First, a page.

Types Of Severe Weather In NM.

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Of The Albuquerque National Weather Service Office.

Understanding Outlooks, Watches, & Warnings.

Tornado Awareness

What Types of Severe Weather Can I Expect in New Mexico?

  • All 32 counties in New Mexico experience severe thunderstorms producing high winds, large hail, deadly lightning, and heavy rains at some time during the year.
  • During the spring, from April through June, storms are at a peak mainly in the eastern areas of the state. Storms become more numerous statewide from July through August.
  • Tornadoes have been verified in most New Mexico counties. The highest risk of tornadoes is in the east during April through July, but tornadoes are possible with any thunderstorm. New Mexico averages about 10 tornadoes in a year. For example, on October 21, 2010, a tornado tracked just north of Roswell. A significant tornado outbreak occured on May 23, 2010 across eastern Union County. http://www.srh.noaa.gov/abq/?n=climonhigh2010maysigevents
  • New Mexico experiences mostly weak, short-lived tornadoes. Strong tornadoes, while rare, are possible and occur about once every 10 years.
  • New Mexico's complex terrain favors the formation of numerous small landspouts, a weak and short-lived variation of the tornado similar to a dust devil. Landspouts may form without the presence of a strong thunderstorm.
  • Tornadoes can severely damage large and small buildings.
  • Hail with flash flooding becomes a threat for central and western New Mexico from June through September.
  • Hail can also be a killer.
Here are some more tornado and hail facts for New Mexico...
  • Seventy-five (75) percent of severe storms with tornadoes occur in eastern New Mexico and are most likely to occur between April and July. However, the latest tornado fatalities in New Mexico occurred on March 23, 2007 when two people died, 1 near Clovis (and 33 were injured) and one in Quay County. Another fatality occurred west of Albuquerque in October 1974 and a rare winter tornado was reported southwest of Roswell in December 1997. This shows that tornadoes can be deadly at anytime and nearly anywhere within the state, even at both low and high elevations.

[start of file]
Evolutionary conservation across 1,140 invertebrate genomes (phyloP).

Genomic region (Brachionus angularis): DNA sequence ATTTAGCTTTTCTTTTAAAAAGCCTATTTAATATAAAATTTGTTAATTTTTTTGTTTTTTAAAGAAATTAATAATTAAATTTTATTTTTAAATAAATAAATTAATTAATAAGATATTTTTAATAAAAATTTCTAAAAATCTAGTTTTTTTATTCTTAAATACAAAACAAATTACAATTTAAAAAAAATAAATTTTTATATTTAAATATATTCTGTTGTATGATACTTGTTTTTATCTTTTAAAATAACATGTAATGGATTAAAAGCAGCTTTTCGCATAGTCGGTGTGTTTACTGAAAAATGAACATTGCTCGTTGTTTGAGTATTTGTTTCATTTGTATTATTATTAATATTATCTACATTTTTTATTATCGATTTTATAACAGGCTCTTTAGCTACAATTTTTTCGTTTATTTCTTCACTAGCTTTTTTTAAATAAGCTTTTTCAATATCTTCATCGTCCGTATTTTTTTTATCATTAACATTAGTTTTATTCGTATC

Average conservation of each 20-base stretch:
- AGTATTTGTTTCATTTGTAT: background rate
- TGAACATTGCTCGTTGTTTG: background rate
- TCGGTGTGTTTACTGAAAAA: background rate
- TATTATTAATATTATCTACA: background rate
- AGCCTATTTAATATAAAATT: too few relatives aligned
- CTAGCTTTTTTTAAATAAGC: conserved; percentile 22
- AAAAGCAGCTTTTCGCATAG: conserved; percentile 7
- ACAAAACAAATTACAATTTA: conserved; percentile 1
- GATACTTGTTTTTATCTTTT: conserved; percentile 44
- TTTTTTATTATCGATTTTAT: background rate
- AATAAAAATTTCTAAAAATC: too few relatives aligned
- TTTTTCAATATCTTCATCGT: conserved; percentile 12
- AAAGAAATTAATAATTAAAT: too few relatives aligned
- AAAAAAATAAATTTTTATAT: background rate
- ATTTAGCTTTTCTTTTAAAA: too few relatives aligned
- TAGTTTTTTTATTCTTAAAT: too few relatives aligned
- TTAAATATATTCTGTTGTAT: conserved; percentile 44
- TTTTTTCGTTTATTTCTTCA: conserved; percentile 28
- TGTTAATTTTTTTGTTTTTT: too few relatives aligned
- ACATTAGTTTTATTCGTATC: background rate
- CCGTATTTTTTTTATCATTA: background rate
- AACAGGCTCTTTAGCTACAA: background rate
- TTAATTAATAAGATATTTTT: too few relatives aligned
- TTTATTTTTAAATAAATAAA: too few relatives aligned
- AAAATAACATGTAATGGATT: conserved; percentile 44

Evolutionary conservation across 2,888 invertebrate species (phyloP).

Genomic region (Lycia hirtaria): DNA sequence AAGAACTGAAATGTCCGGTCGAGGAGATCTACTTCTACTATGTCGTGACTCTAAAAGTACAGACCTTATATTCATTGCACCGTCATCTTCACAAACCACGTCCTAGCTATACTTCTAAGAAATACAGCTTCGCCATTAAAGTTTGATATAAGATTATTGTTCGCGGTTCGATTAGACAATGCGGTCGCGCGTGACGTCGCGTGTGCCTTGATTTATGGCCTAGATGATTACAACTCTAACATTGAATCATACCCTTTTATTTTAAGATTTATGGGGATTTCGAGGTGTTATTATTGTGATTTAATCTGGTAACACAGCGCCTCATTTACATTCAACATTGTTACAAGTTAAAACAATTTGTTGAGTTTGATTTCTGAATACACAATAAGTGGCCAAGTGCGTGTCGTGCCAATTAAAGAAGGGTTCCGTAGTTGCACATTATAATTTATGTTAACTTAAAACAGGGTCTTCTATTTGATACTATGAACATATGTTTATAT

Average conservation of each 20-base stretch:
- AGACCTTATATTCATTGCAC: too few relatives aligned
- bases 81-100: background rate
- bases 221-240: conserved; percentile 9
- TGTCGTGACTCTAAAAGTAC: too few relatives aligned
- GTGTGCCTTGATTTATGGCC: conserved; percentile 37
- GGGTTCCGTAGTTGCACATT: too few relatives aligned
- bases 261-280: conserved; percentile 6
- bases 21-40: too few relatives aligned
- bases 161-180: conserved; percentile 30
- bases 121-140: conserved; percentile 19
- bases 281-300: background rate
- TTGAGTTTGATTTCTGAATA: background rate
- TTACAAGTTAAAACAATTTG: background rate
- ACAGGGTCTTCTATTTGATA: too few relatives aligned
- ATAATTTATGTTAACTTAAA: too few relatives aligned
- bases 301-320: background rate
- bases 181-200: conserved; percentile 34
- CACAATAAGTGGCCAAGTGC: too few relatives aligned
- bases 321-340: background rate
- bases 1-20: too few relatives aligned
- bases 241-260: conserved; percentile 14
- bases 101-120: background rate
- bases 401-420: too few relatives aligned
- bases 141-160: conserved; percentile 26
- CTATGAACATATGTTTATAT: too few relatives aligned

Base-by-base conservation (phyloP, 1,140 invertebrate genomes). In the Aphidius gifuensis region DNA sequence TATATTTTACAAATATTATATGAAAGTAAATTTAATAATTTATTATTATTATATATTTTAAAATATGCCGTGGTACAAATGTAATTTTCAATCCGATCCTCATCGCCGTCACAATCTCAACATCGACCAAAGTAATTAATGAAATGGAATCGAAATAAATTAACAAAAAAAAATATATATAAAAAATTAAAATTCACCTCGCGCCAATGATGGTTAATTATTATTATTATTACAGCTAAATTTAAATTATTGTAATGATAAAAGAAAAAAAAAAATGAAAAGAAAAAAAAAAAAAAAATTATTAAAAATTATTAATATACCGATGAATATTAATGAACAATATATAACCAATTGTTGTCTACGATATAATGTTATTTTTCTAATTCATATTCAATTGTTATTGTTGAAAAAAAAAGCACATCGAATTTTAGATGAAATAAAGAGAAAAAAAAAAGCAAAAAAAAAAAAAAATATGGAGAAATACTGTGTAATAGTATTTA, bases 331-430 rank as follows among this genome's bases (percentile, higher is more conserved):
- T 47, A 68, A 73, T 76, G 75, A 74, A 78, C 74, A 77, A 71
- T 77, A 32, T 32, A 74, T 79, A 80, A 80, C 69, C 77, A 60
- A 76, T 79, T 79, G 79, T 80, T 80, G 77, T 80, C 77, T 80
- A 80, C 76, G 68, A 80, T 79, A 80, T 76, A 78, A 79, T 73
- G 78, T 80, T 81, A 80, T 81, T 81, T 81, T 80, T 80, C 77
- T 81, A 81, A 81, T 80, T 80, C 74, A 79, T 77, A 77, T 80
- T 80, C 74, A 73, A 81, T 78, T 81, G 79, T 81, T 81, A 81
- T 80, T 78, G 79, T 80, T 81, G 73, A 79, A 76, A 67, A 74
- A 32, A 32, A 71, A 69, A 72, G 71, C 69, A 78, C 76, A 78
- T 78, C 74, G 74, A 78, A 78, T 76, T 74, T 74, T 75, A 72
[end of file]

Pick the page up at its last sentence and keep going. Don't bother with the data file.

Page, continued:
• The Cimarron tornado on July 25, 1996 caused nearly 2 million dollars in damage, but fortunately only 6 injuries.
  • Other tornadoes that caused multiple injuries include: Carlsbad 1992 (6 injured), Maxwell 1964 (1 dead, 8 injured), Philmont Scout Ranch near Cimarron 1960 (34 injured), Wagon Mound 1930 (3 dead, 19 injured) and Logan 2007 (12 injured).
  • Most counties across the eastern half of the state will see large hail ranging from golf ball to softball at least 6 to 8 times during the spring and also during the summer thunderstorm season.
  • Smaller hail is much more frequent and common in all counties across the east.
  • Counties in the central and western areas will see damaging hail at least twice each year. Hail the size of baseballs or softballs has been reported near Albuquerque, Santa Fe and Las Cruces within the past 3 to 6 years. The Socorro hail storm in October 2004 caused nearly 40 million dollars in damage from baseball sized hail.
The tables below illustrate the frequency of tornadoes and hail by month and by hour of the day from 1959 to 2010..






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